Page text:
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Are art / collectibles / classic cars really a great store of value?

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It has been said on here before by many including me, that physical art / collectibles are a good way to preserve wealth "cos you can't print Van Gogh's"

 

But I am interested in certain collectibles such as classic cars and rifles, I am noticing that although the prices have gone up a lot, some of these pieces go unsold for literally years.

 

A few examples:

-was looking at used Anschutz rifles at the weekend, some had been available for over 2 years 

-had my eye on a "show room condition" 1990s Mazda Rx7, great condition and high price, but was on sale for well over a year

- see numerous high end watches on eBay, with a high "buy now" prices, consequently they never shift.

 

Some of these things would definitely sell if the price was cut in half.

 

My question is are dealers pushing the investment angle of collectibles really chancing their arm?  Are these things really a good store of value if you struggle to sell them at their inflated prices?

Edited by reddog

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I've been given a family heirloom, expensive 6 figures painting. I can't do shit with it.

I can't release equity. I can only receive 80% of appraisal value because of all the leeches. 

 

So yeah even for high end stuff it's shit

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17 minutes ago, Errol said:

Depends what you buy.

Faberge is good. Da Vinci paintings are also a good bet.

Fair point, but what about on the mid / lower level?  For example 1980s reasonably collectible BMWs and WW2 rifles, which have both shot up in value?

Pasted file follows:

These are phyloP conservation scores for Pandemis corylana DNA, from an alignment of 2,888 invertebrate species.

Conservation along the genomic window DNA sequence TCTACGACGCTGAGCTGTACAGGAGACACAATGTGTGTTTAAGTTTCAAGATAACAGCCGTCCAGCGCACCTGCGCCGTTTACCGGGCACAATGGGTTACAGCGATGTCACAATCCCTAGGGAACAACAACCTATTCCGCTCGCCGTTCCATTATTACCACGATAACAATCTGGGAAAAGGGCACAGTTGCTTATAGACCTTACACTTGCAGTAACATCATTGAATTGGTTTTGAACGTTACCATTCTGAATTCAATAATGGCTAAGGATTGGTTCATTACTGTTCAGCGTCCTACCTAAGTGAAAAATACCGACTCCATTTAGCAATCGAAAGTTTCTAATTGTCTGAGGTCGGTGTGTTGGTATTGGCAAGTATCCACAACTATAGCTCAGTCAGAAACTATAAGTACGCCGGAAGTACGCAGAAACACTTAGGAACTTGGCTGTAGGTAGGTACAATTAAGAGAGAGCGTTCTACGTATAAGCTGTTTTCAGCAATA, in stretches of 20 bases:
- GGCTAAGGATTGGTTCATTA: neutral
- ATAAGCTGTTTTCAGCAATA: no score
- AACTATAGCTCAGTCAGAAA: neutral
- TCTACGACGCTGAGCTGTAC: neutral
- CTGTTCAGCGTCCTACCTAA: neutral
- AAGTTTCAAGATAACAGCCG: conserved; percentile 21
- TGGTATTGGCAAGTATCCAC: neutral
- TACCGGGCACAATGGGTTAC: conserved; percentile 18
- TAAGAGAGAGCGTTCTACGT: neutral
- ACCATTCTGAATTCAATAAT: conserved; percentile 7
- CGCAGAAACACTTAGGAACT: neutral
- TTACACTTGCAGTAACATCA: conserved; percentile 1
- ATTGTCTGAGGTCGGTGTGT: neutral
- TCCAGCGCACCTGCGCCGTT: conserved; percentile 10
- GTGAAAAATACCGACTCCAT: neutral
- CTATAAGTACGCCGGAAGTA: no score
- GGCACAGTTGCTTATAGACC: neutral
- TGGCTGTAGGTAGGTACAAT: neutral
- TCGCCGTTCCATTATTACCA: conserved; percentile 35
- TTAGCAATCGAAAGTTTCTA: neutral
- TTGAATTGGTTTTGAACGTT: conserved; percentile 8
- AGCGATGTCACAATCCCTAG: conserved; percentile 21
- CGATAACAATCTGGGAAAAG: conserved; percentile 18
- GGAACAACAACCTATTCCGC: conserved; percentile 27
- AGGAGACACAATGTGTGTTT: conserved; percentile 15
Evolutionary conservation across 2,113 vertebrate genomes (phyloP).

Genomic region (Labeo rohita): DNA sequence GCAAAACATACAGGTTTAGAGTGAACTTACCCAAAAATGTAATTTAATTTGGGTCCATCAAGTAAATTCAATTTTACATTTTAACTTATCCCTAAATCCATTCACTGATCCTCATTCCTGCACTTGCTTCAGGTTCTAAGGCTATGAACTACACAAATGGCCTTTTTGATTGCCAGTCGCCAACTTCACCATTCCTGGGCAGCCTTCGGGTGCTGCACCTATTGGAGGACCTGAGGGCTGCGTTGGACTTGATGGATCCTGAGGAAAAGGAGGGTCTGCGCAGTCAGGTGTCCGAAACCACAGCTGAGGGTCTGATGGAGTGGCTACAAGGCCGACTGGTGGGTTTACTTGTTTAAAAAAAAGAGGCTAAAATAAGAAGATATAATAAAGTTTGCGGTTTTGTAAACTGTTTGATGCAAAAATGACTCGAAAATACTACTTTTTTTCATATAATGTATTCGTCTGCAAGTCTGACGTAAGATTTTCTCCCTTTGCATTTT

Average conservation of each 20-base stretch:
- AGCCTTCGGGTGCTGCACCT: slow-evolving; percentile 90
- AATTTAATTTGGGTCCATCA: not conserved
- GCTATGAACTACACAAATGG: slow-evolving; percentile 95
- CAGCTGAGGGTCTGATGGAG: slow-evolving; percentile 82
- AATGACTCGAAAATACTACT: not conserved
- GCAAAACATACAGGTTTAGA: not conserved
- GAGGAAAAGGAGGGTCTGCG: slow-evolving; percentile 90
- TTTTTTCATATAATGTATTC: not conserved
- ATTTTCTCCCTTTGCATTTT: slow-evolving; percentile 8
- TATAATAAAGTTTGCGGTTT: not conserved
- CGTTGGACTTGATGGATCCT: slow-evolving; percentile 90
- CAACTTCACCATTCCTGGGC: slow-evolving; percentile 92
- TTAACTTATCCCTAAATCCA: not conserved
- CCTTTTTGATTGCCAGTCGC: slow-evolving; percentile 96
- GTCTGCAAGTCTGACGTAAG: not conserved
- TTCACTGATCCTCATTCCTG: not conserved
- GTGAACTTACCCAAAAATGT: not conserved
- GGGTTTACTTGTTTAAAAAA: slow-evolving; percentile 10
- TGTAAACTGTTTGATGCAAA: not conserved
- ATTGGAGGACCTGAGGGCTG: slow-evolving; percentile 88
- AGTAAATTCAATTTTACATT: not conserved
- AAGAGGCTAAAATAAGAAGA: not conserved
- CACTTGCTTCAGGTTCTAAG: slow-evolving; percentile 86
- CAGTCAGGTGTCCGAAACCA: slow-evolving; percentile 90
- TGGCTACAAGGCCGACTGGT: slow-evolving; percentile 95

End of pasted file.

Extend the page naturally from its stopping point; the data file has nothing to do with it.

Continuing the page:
Edited by reddog

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Well, whisky (a subject close to my heart) has gone absolutely nuts over the last two or three years. Especially closed distillery stuff like Port Ellen, but also Macallan and a number of obscure Japanese ones too.

No idea how long-term this trend is, but it's mainly being driven by collectors in the far east. Great for the industry, not so good for those of us who enjoy drinking fine Scotch whiskies!

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A lit of these increases in value hide some eye-watering costs for maintenance, insurance and storage. It's fun to drool over a copy of Octane magazine but most of their vintage exotics spend about 363 days a year in a high-security climate-controlled garage and thus, can only be afforded by squillionaires.

As for fancy watches? Who in their right mind wanders about with upwards of £20k strapped to their wrist?

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48 minutes ago, reddog said:

It has been said on here before by many including me, that physical art / collectibles are a good way to preserve wealth "cos you can't print Van Gogh's"

 

But I am interested in certain collectibles such as classic cars and rifles, I am noticing that although the prices have gone up a lot, some of these pieces go unsold for literally years.

 

A few examples:

-was looking at used Anschutz rifles at the weekend, some had been available for over 2 years 

-had my eye on a "show room condition" 1990s Mazda Rx7, great condition and high price, but was on sale for well over a year

- see numerous high end watches on eBay, with a high "buy now" prices, consequently they never shift.

 

Some of these things would definitely sell if the price was cut in half.

 

My question is are dealers pushing the investment angle of collectibles really chancing their arm?  Are these things really a good store of value if you struggle to sell them at their inflated prices?

You have to differentiate between actual investments and people buying stuff for nostalgia.

  • The investments type tend to be sort-of robust.
  • The nostalgia stuff tends to move with the economy much more.